NYC's Fast-Food Workers Strike, Demand 'Living Wages' | WAMU 88.5 - American University Radio
Filed Under:

NYC's Fast-Food Workers Strike, Demand 'Living Wages'

Play associated audio

Fast-food restaurants were a little bit slower Thursday in New York City. Hundreds of workers staged a one-day strike in what organizers are calling the biggest job action ever in that industry. It's a growing segment of the economy, but workers complain that fast-food jobs don't pay enough to survive in New York City.

The current minimum wage in New York is $7.25. That's what many fast-food workers in the city earn, including Joseph Barrera, who works at a KFC restaurant in Brooklyn. He thinks fast-food companies can afford to treat their employees better.

"We help them earn those billions of dollars that give them the lifestyle that the CEOs get. They earn million-dollar paychecks, so why can't they give us something that we can live on?" says Barrera.

This is the second time workers at fast-food restaurants around the city have walked off the job in the past six months.

Jonathan Westin is a campaign manager for Fast Food Forward, the group that organized both strikes. It's calling for fast food restaurants to pay a so-called living wage of $15 an hour.

"It's not teenagers working after-school jobs," says Westin. "It's adults with families that are trying to take care of their kids and can't put food on the table. They can work here for 10, 15 years and still be making the same wages as when they started."

Shenise Hendricks and Lourdy Eferance have both worked at a Wendy's restaurant in Brooklyn for four years. Hendricks is paid $8 an hour and Eferance is paid $7.50 an hour. They say that it's a struggle to live in New York on this salary.

And Wendy's isn't an easy place to work, says Hendricks. For example, if she tries to call in sick to work, she gets written up.

Wendy's declined to comment for this story. In fact, none of the fast-food companies we called wanted to be interviewed.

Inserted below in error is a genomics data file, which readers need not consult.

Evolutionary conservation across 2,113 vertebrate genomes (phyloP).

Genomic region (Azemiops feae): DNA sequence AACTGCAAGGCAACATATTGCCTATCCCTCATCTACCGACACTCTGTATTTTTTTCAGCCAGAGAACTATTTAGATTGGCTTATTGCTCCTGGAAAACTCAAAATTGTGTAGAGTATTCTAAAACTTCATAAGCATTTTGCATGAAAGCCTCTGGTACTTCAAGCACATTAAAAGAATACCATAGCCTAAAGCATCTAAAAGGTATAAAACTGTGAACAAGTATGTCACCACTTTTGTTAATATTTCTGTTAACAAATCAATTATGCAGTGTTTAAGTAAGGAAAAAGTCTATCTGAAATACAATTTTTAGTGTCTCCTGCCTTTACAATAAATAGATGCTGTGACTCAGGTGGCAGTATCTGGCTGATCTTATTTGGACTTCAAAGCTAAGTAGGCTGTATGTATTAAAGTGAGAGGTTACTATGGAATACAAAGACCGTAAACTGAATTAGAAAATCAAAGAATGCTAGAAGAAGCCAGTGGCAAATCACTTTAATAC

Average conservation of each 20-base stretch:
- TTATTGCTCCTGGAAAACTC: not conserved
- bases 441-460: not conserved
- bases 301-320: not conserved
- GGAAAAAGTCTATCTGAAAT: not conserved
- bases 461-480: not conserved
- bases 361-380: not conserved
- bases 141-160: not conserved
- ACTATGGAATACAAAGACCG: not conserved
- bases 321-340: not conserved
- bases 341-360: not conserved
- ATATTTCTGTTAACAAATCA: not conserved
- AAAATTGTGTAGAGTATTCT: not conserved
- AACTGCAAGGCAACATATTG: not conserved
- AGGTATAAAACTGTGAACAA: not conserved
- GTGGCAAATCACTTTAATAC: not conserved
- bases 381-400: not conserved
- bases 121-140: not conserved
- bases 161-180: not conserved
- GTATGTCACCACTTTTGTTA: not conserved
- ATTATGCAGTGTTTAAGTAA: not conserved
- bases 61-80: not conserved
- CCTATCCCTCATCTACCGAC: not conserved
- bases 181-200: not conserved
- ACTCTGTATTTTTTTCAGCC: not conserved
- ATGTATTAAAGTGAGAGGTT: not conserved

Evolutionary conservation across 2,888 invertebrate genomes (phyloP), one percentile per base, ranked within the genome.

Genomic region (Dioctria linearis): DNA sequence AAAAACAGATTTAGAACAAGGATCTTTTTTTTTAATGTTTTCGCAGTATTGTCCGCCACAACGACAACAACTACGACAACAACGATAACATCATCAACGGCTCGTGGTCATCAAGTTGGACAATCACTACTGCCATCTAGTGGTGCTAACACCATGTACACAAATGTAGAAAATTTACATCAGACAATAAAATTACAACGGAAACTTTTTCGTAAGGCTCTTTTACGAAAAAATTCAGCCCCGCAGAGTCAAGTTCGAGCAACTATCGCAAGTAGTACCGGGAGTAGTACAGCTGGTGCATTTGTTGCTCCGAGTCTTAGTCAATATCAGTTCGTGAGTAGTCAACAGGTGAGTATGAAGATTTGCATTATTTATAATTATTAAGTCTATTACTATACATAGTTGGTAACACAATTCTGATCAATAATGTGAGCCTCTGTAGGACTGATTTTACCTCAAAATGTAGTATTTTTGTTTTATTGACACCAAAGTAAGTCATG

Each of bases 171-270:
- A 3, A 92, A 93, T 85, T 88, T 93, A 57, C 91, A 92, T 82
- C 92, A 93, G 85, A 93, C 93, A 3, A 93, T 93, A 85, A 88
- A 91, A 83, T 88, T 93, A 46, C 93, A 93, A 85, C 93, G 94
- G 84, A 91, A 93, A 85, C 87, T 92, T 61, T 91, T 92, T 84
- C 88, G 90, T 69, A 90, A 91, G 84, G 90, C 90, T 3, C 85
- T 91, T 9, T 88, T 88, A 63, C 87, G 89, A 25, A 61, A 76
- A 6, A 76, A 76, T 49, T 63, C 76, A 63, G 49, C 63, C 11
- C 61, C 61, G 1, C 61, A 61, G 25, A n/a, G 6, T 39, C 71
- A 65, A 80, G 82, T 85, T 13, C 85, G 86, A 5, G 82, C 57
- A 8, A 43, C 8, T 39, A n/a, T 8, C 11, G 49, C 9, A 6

In a statement, a spokesman for Burger King says the company has provided "an entry point into the work-force for millions of Americans," including many who went on to be franchise owners.

The National Restaurant Association says the industry provides more than 13 million jobs — jobs that could be jeopardized if the minimum wage goes up. In a statement, the association says the industry is "one of the best paths to achieving the American Dream."

But that dream remains out of reach for people like Gregory Renoso, who makes minimum wage as a deliveryman for Domino's Pizza. "People like me, we don't have education to get a better job," says Renoso. "We have to do the fast-food industry. But the fast-food industry [doesn't] pay."

According to strike organizer Westin, the fast-food industry is one of the few sectors of the economy that are growing quickly. Tens of thousands of fast-food workers are employed in New York alone.

"Folks can't just move on to other jobs," says Westin. "If they could, they probably would have, because the conditions are so bad. The problem is, these are the jobs that are out there. There's really nowhere to go." And while corporations are recovering, the working class is not, he adds.

New York's minimum wage is already set to rise to $9 an hour over the next three years. But according to Westin, that change will be too little, too late for many of those who are striking today.

Copyright 2013 NPR. To see more, visit http://www.npr.org/.

NPR

Puerto Rico Is Sowing A New Generation Of Small Farmers

Decades of industrialization have left the island reliant on imported food. But change is coming — from government subsidies for small farmers, to classes that teach school kids how to grow food.
NPR

Puerto Rico Is Sowing A New Generation Of Small Farmers

Decades of industrialization have left the island reliant on imported food. But change is coming — from government subsidies for small farmers, to classes that teach school kids how to grow food.
WAMU 88.5

Abortion Is Back In The Spotlight In Virginia

The state's current attorney general is overturning a ruling from the previous attorney general that would have shut down most of the abortion clinics in the state, and the issue isn't just about regulations and politics. It's also about money.
NPR

Smartphones Can Be Smart Enough To Find A Parasitic Worm

If someone is infected by the Loa loa worm, taking a drug to treat river blindness could be risky. Now there's a fast way to identify the worm — by turning a smartphone into a microscope.

Leave a Comment

Help keep the conversation civil. Please refer to our Terms of Use and Code of Conduct before posting your comments.